The bankrupt Canadian vendor reported revenues of $1.05 billion, though that didn't include revenues from its EMEA operations (for particular accounting reasons) or its "discontinued operations" -- the Enterprise Solutions (ES), Nortel Government Solutions (NGS), and DiamondWare businesses – which have been acquired by Avaya Inc. (See Avaya's $900M Bid Wins Nortel Auction.)
The net loss for the quarter, including one-time charges, totaled $508 million.
Behind the thick fog of accounting methodologies, though, one thing is clear: Nortel's business is shrinking -- by nearly 25 percent compared with a year ago, in fact.
That calculation comes from a comparison of Nortel's "Segment Revenues," as shown in the table below:
Table 1: Nortel Segment Revenues, Q3 2009
|In millions of dollars||Q3 2008||Q3 2009||Year-on-Year change|
|Carrier VoIP and Application Solutions||$182||$208||+14%|
|Metro Ethernet Networks||$398||$295||-26%|
|LG Nortel (joint venture)||$211||$103||-51%|
|Total Segment Revenues||$1,595||$1,271||-20%|
There are a few things worth noting about the numbers. First, the Wireless Networks segment still includes the CDMA business that's been sold to Ericsson AB (Nasdaq: ERIC). The good news for the Swedes is that Nortel says CDMA system sales are about level with a year ago, while revenues from the GSM and UMTS units, which are still without a named buyer, experienced "declines." (See Ericsson Completes Nortel Asset Buy and Ericsson: Why We Want Nortel's Wireless.)
"Discontinued Operations" represents the businesses acquired by Avaya, so the bad news for that company is that revenues are down 34 percent from a year ago.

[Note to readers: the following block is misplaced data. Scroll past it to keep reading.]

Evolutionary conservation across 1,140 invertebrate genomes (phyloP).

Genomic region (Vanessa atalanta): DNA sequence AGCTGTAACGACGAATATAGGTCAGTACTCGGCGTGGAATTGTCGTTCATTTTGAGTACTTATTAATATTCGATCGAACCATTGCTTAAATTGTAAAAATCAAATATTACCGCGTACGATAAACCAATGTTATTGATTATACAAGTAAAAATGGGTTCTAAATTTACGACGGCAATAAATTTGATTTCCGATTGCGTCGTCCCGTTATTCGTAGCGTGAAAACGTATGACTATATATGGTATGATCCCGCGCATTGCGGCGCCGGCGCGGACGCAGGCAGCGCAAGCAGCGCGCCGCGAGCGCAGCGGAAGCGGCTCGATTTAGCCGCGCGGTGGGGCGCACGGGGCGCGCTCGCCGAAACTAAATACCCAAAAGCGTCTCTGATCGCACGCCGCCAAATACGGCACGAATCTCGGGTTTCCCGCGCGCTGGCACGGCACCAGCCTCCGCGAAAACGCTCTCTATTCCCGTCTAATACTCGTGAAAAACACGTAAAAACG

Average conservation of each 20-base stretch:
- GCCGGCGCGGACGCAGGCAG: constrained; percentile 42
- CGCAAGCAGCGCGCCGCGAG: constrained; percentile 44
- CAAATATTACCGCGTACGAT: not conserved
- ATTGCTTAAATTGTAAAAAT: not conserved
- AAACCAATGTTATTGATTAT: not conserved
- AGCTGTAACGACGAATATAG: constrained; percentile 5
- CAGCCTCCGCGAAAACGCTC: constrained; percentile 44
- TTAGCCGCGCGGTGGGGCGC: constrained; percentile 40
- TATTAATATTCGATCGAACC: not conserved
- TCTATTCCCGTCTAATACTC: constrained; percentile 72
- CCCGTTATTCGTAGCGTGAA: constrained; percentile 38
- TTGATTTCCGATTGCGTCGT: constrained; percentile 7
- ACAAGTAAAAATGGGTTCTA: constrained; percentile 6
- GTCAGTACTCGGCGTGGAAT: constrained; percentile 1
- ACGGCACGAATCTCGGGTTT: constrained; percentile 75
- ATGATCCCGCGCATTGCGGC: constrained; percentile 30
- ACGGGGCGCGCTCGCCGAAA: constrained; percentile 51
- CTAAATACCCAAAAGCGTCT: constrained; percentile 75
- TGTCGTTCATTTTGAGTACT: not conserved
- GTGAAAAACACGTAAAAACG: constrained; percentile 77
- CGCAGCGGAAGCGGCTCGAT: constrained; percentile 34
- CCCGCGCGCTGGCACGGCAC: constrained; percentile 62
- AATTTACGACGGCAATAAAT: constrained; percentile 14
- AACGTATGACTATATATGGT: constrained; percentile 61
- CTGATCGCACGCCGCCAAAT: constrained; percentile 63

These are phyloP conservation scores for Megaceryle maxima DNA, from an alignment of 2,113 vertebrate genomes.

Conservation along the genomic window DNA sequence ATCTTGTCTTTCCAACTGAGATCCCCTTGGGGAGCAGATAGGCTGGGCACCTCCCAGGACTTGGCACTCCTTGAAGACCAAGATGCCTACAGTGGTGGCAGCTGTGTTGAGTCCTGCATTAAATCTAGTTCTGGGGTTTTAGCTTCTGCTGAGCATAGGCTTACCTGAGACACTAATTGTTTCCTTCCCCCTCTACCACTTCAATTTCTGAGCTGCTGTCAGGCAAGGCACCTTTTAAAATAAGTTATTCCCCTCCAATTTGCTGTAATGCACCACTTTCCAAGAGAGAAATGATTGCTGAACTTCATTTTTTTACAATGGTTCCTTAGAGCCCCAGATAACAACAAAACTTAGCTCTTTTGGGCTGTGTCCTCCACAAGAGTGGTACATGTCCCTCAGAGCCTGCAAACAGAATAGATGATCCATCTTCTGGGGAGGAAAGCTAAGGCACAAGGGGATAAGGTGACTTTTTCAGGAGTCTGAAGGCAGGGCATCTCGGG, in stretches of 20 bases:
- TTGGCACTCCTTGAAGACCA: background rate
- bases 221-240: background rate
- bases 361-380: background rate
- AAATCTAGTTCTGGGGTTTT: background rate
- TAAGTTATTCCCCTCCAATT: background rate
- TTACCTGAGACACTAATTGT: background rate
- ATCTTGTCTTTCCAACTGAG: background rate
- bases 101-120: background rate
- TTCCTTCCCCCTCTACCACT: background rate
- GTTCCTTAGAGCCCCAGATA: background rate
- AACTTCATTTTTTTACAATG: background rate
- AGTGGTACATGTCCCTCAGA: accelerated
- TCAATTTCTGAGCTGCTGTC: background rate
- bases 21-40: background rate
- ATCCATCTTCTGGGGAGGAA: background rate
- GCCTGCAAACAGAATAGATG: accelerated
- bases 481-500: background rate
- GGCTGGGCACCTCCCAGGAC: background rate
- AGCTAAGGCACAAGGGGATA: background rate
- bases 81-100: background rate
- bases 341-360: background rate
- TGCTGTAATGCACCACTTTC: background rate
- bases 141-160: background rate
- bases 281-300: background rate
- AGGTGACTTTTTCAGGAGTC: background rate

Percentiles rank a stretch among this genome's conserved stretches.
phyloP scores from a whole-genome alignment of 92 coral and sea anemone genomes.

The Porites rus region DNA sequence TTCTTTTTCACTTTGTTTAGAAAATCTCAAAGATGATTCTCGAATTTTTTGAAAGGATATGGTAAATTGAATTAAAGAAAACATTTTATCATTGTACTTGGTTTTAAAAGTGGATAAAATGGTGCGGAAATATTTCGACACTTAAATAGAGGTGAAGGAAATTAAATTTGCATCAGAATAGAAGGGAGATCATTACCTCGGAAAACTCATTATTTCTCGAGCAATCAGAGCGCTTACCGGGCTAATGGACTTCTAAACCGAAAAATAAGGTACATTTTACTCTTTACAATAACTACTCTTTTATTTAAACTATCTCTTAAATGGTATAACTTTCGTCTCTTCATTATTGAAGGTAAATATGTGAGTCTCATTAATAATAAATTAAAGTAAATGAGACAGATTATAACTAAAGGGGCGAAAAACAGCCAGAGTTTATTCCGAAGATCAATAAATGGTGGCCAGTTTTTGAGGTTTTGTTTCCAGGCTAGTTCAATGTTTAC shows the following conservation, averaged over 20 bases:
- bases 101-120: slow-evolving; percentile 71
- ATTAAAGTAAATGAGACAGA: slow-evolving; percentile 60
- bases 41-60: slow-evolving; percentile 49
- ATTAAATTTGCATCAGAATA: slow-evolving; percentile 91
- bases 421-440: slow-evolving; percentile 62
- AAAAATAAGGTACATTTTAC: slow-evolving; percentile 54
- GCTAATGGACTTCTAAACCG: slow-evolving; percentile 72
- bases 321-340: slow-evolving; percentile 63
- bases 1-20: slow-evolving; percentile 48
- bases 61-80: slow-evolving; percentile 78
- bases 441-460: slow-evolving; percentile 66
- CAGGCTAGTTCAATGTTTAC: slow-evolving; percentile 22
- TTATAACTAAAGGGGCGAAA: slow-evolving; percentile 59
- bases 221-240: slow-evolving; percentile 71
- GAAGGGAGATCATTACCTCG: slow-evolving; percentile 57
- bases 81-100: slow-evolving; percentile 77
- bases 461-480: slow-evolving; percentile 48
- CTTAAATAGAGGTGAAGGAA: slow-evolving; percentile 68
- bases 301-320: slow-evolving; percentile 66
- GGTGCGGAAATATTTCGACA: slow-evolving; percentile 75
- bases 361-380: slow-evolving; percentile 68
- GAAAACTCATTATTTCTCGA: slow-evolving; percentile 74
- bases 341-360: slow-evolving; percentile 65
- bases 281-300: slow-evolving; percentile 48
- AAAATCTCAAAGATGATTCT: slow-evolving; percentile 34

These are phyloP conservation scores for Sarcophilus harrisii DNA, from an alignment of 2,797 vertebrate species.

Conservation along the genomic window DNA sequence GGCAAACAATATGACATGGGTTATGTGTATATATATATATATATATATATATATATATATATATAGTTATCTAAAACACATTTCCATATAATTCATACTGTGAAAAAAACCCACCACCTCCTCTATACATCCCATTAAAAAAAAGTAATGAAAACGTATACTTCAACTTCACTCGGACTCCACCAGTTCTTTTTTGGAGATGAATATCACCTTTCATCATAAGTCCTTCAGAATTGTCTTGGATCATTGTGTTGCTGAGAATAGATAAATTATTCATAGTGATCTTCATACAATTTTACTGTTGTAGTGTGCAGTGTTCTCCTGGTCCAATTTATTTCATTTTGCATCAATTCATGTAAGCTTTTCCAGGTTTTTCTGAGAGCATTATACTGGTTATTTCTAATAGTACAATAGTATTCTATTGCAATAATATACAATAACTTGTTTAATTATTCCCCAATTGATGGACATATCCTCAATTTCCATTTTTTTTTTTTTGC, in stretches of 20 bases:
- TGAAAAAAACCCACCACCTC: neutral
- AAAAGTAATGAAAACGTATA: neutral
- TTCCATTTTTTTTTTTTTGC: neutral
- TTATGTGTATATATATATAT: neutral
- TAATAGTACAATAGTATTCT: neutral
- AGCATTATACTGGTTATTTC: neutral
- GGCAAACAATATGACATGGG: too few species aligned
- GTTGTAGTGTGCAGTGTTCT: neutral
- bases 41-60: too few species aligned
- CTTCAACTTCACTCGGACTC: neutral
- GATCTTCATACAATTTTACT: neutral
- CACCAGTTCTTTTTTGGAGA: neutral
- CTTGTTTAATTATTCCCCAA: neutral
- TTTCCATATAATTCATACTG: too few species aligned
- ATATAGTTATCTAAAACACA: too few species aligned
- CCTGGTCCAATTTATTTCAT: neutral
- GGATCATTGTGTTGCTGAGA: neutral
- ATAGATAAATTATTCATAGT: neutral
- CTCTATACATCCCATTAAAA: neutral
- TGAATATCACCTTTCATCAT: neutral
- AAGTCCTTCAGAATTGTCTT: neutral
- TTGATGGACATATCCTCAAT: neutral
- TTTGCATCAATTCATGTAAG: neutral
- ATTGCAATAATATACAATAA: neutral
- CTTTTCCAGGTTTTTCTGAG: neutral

And then there's the Metro Ethernet Networks segment, which was due to go under the hammer last week. That auction was delayed, and any new bids, to go alongside the opening gambit from Ciena Corp. (NYSE: CIEN), are due in today, with the auction now expected to take place within the next week. (See Nortel Postpones Optical Auction and ITU: Ciena Bids $521M for Nortel's MEN.)
That business line has also suffered, with revenues, at $295 million, down 26 percent from the same period last year. Nortel said the decline was due in part to "lower revenues from certain customers," which is, quite frankly, what you'd expect for a bankrupt supplier in a capex-constrained market.
The only bright spot was Nortel's Carrier VoIP and Application Solutions segment, which recorded a 14 percent increase in revenues to $208 million. Nortel said this was due to "contract deliveries and project completions" during the quarter, which suggests that growth may not be sustainable.
— Ray Le Maistre, International News Editor, Light Reading